The Evaluative Critical Essay: This kind of essay asks about a literary text, "Is it any good?" It's a question that has no trouble addressing the "So what?" of criticism--if the poem, play or novel is "good," it is worth reading; if it's "bad," it's a waste of time; except what keeps this criticism alive is that readers' standards differ.

The common form of the evaluative essay is the book review. You will actually not be doing the kind of book review that professionals do. Your number one requirement for the evaluative essay is a clear standard or set of standards by which you are making a judgment. You need to make these standards explicit. You need to find textual reasons for whatever claim you are making, and it would be good to have a comparison of what is good or strong or whatever is the opposite of the critique you are making. The challenge of the evaluative essay is to write it persuasively, alluding to the possibilities for opposition to your argument, and answering potential objections with specific commentary on passages from the text.

The Interpretive Critical Essay: This is the most common type of essay students do; the main question you ask is "What does this text mean?" A critical essay always raises questions about meaning. To write a descriptive essay is to address the question: How does this work transmit meaning? To write an evaluative essay is to ask: Why is it worthwhile to think about this text's meaning? And to write an interpretive essay is to ask: What does this work mean? How you find and present a meaning will depend on the strategy of interpretation you choose to apply.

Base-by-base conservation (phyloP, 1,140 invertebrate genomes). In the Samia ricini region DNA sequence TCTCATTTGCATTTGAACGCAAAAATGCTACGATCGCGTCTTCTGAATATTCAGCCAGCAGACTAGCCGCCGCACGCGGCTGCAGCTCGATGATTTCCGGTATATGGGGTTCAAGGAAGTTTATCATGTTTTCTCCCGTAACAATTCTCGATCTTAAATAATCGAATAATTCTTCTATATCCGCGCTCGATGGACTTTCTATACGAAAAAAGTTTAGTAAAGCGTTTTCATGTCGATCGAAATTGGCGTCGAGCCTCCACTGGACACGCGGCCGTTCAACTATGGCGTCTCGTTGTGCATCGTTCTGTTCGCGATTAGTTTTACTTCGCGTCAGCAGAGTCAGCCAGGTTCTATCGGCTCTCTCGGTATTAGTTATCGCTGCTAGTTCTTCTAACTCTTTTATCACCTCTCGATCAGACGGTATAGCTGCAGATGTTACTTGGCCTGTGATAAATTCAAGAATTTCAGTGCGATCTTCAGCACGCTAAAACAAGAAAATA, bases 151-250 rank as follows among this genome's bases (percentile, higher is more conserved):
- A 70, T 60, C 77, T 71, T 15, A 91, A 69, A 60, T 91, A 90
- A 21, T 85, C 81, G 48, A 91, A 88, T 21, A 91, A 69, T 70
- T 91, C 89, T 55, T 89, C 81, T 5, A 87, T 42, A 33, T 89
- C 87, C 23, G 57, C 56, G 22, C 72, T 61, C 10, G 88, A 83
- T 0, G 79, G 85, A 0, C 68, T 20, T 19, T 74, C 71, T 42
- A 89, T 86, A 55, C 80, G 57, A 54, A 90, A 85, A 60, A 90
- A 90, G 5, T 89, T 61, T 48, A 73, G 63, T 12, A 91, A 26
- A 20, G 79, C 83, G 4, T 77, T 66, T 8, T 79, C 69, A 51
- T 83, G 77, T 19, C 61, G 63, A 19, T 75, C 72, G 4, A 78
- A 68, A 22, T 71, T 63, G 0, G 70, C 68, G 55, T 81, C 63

The best interpretive essays do three things:

  1. They establish the strategy by which you choose to find meaning;
  2. They "read" or "interpret" the work in question according to that strategy, giving lots of examples from the text; and
  3. They make a point or an argument.

Simply paraphrasing the work in your own words is not the same as interpreting it, because a paraphrase will not answer the question, "So what?" You need to place the work's ideas in some context, in order to write persuasively about it.

Steps to Help You Develop Your Essay:

  1. Take notes--underline, highlight, star, or in some way mark all the passages that interest you.
  2. Use your journal--this is an ideal source of inspiration.
  3. Ask questions--"watch yourself reading," mark the parts of the text which you find moving, persuasive, confusing, or difficult. Write out your questions as they occur--these can lead to a thesis.
  4. Look at the text's form--try to analyze the structure and see if it offers some significance.
  5. Look for familiar moves--Identify the literary conventions of the text. Ask yourself where you've seen these conventions before. If the work you are studying is either remarkably conventional or noticeably unconventional, this could lead to a thesis.
  6. Interpret figures of speech--think about the imagery or figurative language used in the text. What symbolic patterns emerge? What are the vehicle or the tenor of the metaphors you find? Is there any way to read the text as an allegory for ideas it doesn't mention directly?
  7. Look up unfamiliar words--Especially with poetry and especially if the work was written before the twentieth century, it's key for you to understand the meanings of the words or the sense in which the words are used.

Formulating the Essay:

  1. Make connections--look for patterns
  2. Create a thesis--identify a "So what?"
  3. Generate some ideas
  4. Formulate a thesis
  5. Organize the essay--shape your argument, build in transitions, don't suppress conflict